Using Gesture

Lunchtime Ritual

Using Gesture to tell the to the image’s story and to create its mood, emotion, and purpose.

What is gesture? The English dictionary gives us two very useful definitions:

  • A movement of part of the body, especially a hand or the head, to express an idea or meaning
  • An action performed to covey one’s feelings or intentions

In art, gesture is used more abstractly to include the line of a strong graphic element. As I explored in my last post, gesture just might be at the root of all great images; whether achieved with a human (or animal) gesture or just a strong graphic.

Henri-Cartier Bresson’s concept of Decisive Moment is about finding that moment when all the compositional elements line up, just right, to tell the most compelling and emotionally involving story. Simplified, this involved finding the peak of the action, but also finding the right relationships between object.

Jay Maisel teaches “gesture over graphic”. What he means is that if the action is happening, but there is still crap in the background, just take the image. An image with great story-telling gesture with crap in the background is better than a perfectly clean image with no story. (Yes, we should try to optimize both).

For a more subtle understanding of gesture, study the work of Sam Abell. Sam Abell talks about micro and macro composition, but he too is waiting for the gesture and waiting for all the gestures to line up just right. A good example is this video of Sam Abell produced by the National Geographic where he talks about his book The Life of a Photograph.

Gesture is emotionally involving.

As I think about gesture, I think about passive and active gestures. Passive gestures are waiting or preparatory gestures, coming often before and after the story. You want to capture the active gestures. Here are a couple of examples:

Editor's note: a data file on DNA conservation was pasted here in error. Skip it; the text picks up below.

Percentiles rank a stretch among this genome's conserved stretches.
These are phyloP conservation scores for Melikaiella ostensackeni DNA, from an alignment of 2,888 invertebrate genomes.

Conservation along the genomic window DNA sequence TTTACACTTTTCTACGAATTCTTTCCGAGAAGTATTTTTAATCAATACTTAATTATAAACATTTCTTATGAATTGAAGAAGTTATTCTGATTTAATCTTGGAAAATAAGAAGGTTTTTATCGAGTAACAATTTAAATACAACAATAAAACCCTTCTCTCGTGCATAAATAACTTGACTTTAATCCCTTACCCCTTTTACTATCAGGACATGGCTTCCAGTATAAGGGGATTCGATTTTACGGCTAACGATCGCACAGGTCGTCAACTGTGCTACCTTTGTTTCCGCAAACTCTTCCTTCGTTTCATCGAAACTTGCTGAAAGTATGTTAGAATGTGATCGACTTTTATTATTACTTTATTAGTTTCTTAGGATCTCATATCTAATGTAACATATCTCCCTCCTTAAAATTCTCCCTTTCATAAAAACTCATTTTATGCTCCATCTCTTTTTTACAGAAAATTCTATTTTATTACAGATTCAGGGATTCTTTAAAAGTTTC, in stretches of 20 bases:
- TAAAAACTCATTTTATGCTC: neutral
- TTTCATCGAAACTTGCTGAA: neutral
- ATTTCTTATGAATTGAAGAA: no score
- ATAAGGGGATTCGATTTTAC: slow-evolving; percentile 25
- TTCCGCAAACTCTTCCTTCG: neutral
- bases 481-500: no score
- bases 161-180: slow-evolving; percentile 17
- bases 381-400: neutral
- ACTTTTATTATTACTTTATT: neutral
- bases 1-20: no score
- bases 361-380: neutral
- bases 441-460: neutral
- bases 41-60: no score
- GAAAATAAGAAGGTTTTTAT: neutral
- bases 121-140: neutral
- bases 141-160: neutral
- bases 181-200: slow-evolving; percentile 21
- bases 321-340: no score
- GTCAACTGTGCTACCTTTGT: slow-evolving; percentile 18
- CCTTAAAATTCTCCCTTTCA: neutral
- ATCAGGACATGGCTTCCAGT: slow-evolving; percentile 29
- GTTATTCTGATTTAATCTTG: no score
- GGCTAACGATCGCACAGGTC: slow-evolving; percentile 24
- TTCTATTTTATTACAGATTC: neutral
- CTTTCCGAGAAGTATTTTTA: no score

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Passive PoseWith his head down, the story is simple “I’m reading the paper” Active PoseWith his head up and looking out of the frame, the story has more intrigue. “What is out there?” “What interrupted me from reading the paper?”

Another example

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Passive PoseA simple story of a woman reaching into her handbag. She has an interesting look and there is nice color combinations in the image. Active PoseIn this pose we get more action with the tilt of her head causing her hat and head to be at different angles. Also we see her hand then details that it unveils with the her rings. It tells us more about the subject and more specifics about what she is doing.
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Street Portrait Classics the Book

Street Portrait Classics on Blurb

120 Pages of Black and White photographs in the style of the Masters of Photography from the 20th Century. These artists are the Elite of the genre on flickr.com. You can view the entire collection on the flickr group Street Portrait Classics.

Zack Jennings, Ozzie on flickr, graciously organized the flick group Street Portrait Classics to collect just over 100 B&W Street Portraits for publication into a book. The Premium Edition is available in hard cover on blurb.com and will be available in soft cover from Lulu at a later time.

I am honored to be included with my photo Dared to Look Up.
Dared To Look Up